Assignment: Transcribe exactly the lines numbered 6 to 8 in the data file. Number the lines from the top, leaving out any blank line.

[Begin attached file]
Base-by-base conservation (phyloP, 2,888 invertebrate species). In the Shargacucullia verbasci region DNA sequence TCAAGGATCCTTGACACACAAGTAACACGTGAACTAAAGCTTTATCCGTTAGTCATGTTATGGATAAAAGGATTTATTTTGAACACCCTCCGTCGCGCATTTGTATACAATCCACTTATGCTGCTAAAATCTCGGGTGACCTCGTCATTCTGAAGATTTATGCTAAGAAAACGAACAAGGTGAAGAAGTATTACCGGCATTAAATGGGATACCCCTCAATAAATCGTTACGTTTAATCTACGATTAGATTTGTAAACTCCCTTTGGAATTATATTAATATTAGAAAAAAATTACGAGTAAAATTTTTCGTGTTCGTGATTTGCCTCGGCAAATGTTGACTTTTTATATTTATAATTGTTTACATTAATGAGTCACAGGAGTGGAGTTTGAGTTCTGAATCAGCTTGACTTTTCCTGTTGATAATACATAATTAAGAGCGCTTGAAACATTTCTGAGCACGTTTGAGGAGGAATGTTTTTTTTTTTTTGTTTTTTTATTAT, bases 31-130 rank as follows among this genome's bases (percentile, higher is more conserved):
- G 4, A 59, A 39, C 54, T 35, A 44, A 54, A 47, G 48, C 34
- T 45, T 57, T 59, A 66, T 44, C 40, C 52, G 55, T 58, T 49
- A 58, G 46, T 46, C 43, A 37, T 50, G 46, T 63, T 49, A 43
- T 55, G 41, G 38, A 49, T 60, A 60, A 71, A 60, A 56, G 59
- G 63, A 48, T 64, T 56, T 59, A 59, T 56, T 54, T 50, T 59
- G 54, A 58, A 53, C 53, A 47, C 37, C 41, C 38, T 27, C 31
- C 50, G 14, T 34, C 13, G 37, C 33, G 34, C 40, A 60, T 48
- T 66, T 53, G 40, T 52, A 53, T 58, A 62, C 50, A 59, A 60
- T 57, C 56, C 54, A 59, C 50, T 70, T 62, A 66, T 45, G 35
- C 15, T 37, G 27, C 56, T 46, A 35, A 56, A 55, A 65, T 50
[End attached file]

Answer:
- G 63, A 48, T 64, T 56, T 59, A 59, T 56, T 54, T 50, T 59
- G 54, A 58, A 53, C 53, A 47, C 37, C 41, C 38, T 27, C 31
- C 50, G 14, T 34, C 13, G 37, C 33, G 34, C 40, A 60, T 48